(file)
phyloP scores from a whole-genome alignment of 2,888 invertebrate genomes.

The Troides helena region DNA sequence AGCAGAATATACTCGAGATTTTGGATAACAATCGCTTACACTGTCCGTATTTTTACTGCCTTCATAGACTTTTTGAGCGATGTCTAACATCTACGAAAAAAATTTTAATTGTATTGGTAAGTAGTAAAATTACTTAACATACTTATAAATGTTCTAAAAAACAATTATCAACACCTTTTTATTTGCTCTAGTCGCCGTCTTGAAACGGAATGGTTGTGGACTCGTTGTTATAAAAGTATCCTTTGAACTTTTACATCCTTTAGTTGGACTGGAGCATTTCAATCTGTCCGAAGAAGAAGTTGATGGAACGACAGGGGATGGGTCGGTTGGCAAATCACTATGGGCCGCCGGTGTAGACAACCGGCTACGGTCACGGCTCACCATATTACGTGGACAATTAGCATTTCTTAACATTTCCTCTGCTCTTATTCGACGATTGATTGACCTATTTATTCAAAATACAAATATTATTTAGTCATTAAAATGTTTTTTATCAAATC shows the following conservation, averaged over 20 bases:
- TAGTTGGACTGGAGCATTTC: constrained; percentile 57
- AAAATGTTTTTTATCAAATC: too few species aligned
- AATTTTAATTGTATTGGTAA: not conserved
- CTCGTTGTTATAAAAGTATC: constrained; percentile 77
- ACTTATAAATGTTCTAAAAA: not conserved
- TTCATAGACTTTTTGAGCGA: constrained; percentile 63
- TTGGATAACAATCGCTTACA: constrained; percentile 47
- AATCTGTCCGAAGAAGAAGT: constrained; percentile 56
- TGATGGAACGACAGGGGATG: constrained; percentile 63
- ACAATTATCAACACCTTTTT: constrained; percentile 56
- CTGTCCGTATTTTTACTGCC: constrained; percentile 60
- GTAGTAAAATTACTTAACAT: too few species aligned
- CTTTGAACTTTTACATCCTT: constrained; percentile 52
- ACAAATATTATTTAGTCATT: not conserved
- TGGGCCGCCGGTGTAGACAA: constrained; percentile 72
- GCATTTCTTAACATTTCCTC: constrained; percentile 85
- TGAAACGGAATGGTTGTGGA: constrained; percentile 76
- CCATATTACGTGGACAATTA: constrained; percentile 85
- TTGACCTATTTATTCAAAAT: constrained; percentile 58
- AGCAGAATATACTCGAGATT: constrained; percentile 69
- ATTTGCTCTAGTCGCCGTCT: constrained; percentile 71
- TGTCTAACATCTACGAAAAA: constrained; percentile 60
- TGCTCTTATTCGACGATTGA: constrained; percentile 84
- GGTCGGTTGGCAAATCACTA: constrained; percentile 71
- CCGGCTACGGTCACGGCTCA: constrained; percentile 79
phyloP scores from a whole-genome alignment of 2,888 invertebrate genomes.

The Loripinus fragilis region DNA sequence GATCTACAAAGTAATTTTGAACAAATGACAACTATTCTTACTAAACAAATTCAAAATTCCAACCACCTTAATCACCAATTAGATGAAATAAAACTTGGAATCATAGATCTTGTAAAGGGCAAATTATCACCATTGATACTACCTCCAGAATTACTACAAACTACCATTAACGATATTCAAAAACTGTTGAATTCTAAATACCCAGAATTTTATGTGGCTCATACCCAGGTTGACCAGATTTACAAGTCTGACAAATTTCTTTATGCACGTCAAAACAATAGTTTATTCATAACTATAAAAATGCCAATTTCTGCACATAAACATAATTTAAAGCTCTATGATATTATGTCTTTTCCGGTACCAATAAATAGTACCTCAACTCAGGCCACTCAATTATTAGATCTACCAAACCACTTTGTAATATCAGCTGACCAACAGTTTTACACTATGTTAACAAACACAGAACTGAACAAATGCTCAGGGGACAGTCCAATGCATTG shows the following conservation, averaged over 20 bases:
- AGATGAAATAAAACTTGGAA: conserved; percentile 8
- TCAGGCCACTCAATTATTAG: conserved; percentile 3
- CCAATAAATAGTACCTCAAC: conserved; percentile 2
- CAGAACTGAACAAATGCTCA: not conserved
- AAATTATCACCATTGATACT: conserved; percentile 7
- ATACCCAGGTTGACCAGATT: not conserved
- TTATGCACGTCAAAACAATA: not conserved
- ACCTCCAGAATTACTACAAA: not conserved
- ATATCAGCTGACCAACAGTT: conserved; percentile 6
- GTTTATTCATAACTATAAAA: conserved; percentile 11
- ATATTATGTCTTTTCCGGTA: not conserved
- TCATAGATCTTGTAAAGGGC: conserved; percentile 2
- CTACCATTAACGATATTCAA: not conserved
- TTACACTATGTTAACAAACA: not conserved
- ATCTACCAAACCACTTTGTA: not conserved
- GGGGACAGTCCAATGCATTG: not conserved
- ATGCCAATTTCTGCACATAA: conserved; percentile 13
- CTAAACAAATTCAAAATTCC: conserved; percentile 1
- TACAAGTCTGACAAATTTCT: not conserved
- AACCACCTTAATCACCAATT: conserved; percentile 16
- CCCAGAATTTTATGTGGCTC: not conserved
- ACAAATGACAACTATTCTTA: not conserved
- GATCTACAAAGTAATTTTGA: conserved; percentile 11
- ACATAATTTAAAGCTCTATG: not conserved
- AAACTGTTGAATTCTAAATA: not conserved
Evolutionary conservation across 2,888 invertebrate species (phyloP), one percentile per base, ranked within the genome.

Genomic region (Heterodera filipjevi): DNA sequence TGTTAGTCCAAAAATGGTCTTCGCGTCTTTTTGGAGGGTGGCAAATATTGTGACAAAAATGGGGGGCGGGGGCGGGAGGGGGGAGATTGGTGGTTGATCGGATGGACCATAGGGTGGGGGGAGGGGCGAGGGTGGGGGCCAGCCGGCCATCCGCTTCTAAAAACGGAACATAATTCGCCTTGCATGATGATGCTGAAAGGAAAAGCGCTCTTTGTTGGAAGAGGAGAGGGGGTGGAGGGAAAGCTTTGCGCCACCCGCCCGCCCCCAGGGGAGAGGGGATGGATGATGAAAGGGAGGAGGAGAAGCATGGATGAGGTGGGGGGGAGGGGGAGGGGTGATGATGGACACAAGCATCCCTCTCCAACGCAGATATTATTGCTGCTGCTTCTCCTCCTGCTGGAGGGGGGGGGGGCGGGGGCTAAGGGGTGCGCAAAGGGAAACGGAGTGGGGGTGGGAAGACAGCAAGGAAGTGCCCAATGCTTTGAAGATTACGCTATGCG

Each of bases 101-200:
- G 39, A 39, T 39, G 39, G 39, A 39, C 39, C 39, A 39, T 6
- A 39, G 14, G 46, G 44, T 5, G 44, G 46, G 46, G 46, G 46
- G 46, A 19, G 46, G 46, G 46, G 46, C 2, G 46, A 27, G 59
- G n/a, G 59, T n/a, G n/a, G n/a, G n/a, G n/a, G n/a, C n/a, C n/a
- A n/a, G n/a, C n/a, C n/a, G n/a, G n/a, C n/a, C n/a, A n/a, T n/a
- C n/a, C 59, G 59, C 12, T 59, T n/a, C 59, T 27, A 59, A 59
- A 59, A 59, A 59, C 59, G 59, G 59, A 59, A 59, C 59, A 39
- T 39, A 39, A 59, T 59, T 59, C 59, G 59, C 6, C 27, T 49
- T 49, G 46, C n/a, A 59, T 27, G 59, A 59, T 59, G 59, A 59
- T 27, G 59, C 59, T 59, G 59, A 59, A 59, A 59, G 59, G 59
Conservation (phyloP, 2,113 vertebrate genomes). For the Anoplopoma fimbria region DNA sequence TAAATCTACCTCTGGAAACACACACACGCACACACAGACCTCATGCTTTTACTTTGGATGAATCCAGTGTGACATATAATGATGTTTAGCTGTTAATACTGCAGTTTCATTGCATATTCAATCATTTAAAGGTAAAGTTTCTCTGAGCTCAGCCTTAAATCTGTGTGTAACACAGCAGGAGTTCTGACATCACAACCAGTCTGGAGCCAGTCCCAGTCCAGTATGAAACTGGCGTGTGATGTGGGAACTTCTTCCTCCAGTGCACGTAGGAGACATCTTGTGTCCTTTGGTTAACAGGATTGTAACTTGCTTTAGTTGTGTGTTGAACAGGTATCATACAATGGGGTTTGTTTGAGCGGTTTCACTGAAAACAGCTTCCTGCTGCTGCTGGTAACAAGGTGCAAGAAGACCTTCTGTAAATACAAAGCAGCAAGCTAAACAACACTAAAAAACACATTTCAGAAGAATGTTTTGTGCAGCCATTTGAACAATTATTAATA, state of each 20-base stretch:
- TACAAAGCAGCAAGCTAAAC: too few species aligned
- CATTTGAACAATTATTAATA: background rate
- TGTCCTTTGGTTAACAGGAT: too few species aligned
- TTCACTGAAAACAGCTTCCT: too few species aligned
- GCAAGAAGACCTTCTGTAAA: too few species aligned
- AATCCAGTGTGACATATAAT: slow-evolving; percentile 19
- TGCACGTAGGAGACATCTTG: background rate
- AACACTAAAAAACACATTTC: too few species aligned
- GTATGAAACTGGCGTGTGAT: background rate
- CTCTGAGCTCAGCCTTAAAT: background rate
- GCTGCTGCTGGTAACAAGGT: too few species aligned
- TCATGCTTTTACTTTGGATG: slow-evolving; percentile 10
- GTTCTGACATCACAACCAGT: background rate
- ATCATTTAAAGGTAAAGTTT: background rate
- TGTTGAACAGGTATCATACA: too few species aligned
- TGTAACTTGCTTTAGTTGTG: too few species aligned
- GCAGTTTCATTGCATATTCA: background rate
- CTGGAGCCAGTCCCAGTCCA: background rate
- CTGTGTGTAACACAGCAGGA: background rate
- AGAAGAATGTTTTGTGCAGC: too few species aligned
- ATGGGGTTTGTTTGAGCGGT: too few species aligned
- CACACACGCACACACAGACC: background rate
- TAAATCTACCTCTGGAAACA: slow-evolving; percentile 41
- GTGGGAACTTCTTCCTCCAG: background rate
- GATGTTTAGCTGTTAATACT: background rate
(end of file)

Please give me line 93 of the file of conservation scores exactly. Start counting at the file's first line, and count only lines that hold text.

- GATGTTTAGCTGTTAATACT: background rate